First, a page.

Transporting a part through the shop is a wasted effort. A manufacturing cell can reduce part transportation because the close proximity of the cell’s resources makes part transportation almost non-existent. As a result, material handling equipment can be reduced or eliminated altogether.
Technology innovator Magline, best known for two-wheel hand trucks used in the beverage industry, has solved the heavy lifting problem in manufacturing facilities. Magline’s LiftPlus provides an all-in-one lift, transporter, and positioner. The LiftPlus is a workforce multiplier that kicks in productivity with no need for special training or licensing. The LiftPlus was designed for ease of use, higher productivity, and to keep workers on the job and free from injuries; lifting 350 pounds easily with an all-metal frame platform and a screw-driven lift that delivers smooth precision that hydraulics or chains just cannot match.
Waiting for forklifts to move product in a manufacturing cell is eliminated. Andrea Horner, Magline’s vice president of marketing stated, “This powered product demonstrates a commitment to the manufacturing sector and those customers who requested durable, ergonomic, and quality equipment allowing safe use and transport without wasting time waiting for forklifts. The improved throughput and productivity is a direct result of time efficiencies achieved with the LiftPlus within the manufacturing cell.”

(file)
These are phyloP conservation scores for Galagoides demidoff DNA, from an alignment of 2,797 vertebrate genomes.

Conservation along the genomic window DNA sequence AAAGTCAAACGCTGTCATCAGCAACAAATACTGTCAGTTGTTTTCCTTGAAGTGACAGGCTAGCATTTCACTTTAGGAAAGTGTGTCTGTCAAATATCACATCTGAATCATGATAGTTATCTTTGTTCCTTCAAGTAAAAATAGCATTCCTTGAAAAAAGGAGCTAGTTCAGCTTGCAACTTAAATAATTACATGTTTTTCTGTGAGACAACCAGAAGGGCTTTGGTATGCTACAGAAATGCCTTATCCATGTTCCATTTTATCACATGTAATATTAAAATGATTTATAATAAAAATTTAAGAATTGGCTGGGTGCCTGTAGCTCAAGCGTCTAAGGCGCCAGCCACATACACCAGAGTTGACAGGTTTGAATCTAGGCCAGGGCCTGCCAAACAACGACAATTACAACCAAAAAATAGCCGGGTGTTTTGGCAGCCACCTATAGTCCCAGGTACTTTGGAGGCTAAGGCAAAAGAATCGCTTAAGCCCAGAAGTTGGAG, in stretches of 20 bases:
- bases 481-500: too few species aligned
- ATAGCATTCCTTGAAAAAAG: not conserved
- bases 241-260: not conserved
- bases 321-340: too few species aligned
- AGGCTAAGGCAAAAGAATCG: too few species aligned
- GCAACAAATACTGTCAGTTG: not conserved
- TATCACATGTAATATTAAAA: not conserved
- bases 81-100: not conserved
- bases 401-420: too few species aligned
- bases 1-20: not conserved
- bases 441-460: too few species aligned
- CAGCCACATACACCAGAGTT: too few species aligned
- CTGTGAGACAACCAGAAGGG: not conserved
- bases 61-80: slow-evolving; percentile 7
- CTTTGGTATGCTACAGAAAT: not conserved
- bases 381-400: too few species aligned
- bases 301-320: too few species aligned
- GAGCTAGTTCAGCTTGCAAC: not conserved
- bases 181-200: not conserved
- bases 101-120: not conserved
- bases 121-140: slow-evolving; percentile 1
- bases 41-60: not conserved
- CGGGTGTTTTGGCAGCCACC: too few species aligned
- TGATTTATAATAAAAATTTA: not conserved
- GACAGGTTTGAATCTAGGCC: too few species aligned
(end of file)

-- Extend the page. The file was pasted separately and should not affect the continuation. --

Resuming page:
Eliminated Fork Trucks to Maximize Manufacturing Work Cells
|OSHA Certification Required||No||Yes|
|Turning Diameter||6 feet||18.5 feet|
|Fork Truck Free||Yes||No|
To view the LiftPlus, go to: http://bit.ly/1rJ6pSM
Thomas R. Cutler is the President & CEO of Fort Lauderdale, Florida-based, TR Cutler, Inc., (www.trcutlerinc.com) Cutler is the founder of the Manufacturing Media Consortium including more than 6000 journalists, editors, and economists writing about trends in manufacturing, industry, material handling, and process improvement. Cutler authors more than 500 feature articles annually regarding the manufacturing sector and is the most published freelance industrial journalist worldwide. Cutler can be contacted at firstname.lastname@example.org and can be followed on Twitter @ThomasRCutler.